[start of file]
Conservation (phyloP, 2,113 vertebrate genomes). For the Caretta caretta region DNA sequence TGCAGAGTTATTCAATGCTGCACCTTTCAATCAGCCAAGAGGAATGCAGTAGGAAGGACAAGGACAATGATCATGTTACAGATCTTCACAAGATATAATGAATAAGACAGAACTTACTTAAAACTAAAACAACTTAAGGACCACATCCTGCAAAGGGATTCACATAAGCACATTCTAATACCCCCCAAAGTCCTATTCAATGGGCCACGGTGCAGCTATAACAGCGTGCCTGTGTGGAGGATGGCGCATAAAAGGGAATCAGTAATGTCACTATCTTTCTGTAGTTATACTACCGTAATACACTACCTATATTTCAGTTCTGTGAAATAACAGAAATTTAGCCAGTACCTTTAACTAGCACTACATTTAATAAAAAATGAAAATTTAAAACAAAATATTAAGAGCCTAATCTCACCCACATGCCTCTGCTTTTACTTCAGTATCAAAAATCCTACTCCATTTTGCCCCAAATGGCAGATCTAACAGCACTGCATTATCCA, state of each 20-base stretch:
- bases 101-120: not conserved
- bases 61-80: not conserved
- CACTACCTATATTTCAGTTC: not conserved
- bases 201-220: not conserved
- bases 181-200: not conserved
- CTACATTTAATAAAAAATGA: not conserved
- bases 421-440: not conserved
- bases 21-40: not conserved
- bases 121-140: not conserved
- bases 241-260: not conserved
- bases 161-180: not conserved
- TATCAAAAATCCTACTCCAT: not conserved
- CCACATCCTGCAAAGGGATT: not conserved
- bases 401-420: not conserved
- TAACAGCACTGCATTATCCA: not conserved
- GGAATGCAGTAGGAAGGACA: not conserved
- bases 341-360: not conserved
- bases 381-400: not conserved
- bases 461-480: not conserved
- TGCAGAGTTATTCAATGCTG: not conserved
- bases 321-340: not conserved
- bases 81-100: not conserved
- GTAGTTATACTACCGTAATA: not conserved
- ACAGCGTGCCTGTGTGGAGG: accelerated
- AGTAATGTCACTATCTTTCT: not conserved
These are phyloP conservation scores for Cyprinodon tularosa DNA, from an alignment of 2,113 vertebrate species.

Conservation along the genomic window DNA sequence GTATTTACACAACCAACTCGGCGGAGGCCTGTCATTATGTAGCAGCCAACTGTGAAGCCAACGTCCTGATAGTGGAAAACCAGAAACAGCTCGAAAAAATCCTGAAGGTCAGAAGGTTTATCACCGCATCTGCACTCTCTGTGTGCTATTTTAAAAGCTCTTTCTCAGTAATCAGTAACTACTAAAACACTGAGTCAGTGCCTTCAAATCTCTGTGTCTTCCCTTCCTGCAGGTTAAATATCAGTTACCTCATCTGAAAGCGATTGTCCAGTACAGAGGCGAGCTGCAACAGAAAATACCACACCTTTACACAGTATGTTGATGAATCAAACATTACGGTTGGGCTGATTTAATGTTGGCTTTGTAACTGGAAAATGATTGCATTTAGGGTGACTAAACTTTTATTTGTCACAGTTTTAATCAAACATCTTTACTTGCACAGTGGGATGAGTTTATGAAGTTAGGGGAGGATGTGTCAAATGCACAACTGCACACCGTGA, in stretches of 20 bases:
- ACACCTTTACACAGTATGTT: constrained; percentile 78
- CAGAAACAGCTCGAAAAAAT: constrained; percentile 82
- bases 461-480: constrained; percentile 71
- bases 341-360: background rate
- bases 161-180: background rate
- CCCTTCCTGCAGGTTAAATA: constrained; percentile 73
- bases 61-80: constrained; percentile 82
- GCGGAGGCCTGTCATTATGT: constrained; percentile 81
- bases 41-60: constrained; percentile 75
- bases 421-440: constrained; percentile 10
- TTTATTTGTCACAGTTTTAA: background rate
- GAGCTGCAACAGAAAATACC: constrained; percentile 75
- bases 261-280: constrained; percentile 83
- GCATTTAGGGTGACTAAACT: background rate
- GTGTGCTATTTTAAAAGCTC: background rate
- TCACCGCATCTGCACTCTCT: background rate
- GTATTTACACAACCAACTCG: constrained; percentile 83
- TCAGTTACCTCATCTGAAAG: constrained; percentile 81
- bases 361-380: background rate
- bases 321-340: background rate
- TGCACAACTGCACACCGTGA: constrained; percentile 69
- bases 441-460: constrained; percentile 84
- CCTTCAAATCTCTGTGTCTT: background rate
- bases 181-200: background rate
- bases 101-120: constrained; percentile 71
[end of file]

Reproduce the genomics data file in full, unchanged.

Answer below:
Conservation (phyloP, 2,113 vertebrate genomes). For the Caretta caretta region DNA sequence TGCAGAGTTATTCAATGCTGCACCTTTCAATCAGCCAAGAGGAATGCAGTAGGAAGGACAAGGACAATGATCATGTTACAGATCTTCACAAGATATAATGAATAAGACAGAACTTACTTAAAACTAAAACAACTTAAGGACCACATCCTGCAAAGGGATTCACATAAGCACATTCTAATACCCCCCAAAGTCCTATTCAATGGGCCACGGTGCAGCTATAACAGCGTGCCTGTGTGGAGGATGGCGCATAAAAGGGAATCAGTAATGTCACTATCTTTCTGTAGTTATACTACCGTAATACACTACCTATATTTCAGTTCTGTGAAATAACAGAAATTTAGCCAGTACCTTTAACTAGCACTACATTTAATAAAAAATGAAAATTTAAAACAAAATATTAAGAGCCTAATCTCACCCACATGCCTCTGCTTTTACTTCAGTATCAAAAATCCTACTCCATTTTGCCCCAAATGGCAGATCTAACAGCACTGCATTATCCA, state of each 20-base stretch:
- bases 101-120: not conserved
- bases 61-80: not conserved
- CACTACCTATATTTCAGTTC: not conserved
- bases 201-220: not conserved
- bases 181-200: not conserved
- CTACATTTAATAAAAAATGA: not conserved
- bases 421-440: not conserved
- bases 21-40: not conserved
- bases 121-140: not conserved
- bases 241-260: not conserved
- bases 161-180: not conserved
- TATCAAAAATCCTACTCCAT: not conserved
- CCACATCCTGCAAAGGGATT: not conserved
- bases 401-420: not conserved
- TAACAGCACTGCATTATCCA: not conserved
- GGAATGCAGTAGGAAGGACA: not conserved
- bases 341-360: not conserved
- bases 381-400: not conserved
- bases 461-480: not conserved
- TGCAGAGTTATTCAATGCTG: not conserved
- bases 321-340: not conserved
- bases 81-100: not conserved
- GTAGTTATACTACCGTAATA: not conserved
- ACAGCGTGCCTGTGTGGAGG: accelerated
- AGTAATGTCACTATCTTTCT: not conserved
These are phyloP conservation scores for Cyprinodon tularosa DNA, from an alignment of 2,113 vertebrate species.

Conservation along the genomic window DNA sequence GTATTTACACAACCAACTCGGCGGAGGCCTGTCATTATGTAGCAGCCAACTGTGAAGCCAACGTCCTGATAGTGGAAAACCAGAAACAGCTCGAAAAAATCCTGAAGGTCAGAAGGTTTATCACCGCATCTGCACTCTCTGTGTGCTATTTTAAAAGCTCTTTCTCAGTAATCAGTAACTACTAAAACACTGAGTCAGTGCCTTCAAATCTCTGTGTCTTCCCTTCCTGCAGGTTAAATATCAGTTACCTCATCTGAAAGCGATTGTCCAGTACAGAGGCGAGCTGCAACAGAAAATACCACACCTTTACACAGTATGTTGATGAATCAAACATTACGGTTGGGCTGATTTAATGTTGGCTTTGTAACTGGAAAATGATTGCATTTAGGGTGACTAAACTTTTATTTGTCACAGTTTTAATCAAACATCTTTACTTGCACAGTGGGATGAGTTTATGAAGTTAGGGGAGGATGTGTCAAATGCACAACTGCACACCGTGA, in stretches of 20 bases:
- ACACCTTTACACAGTATGTT: constrained; percentile 78
- CAGAAACAGCTCGAAAAAAT: constrained; percentile 82
- bases 461-480: constrained; percentile 71
- bases 341-360: background rate
- bases 161-180: background rate
- CCCTTCCTGCAGGTTAAATA: constrained; percentile 73
- bases 61-80: constrained; percentile 82
- GCGGAGGCCTGTCATTATGT: constrained; percentile 81
- bases 41-60: constrained; percentile 75
- bases 421-440: constrained; percentile 10
- TTTATTTGTCACAGTTTTAA: background rate
- GAGCTGCAACAGAAAATACC: constrained; percentile 75
- bases 261-280: constrained; percentile 83
- GCATTTAGGGTGACTAAACT: background rate
- GTGTGCTATTTTAAAAGCTC: background rate
- TCACCGCATCTGCACTCTCT: background rate
- GTATTTACACAACCAACTCG: constrained; percentile 83
- TCAGTTACCTCATCTGAAAG: constrained; percentile 81
- bases 361-380: background rate
- bases 321-340: background rate
- TGCACAACTGCACACCGTGA: constrained; percentile 69
- bases 441-460: constrained; percentile 84
- CCTTCAAATCTCTGTGTCTT: background rate
- bases 181-200: background rate
- bases 101-120: constrained; percentile 71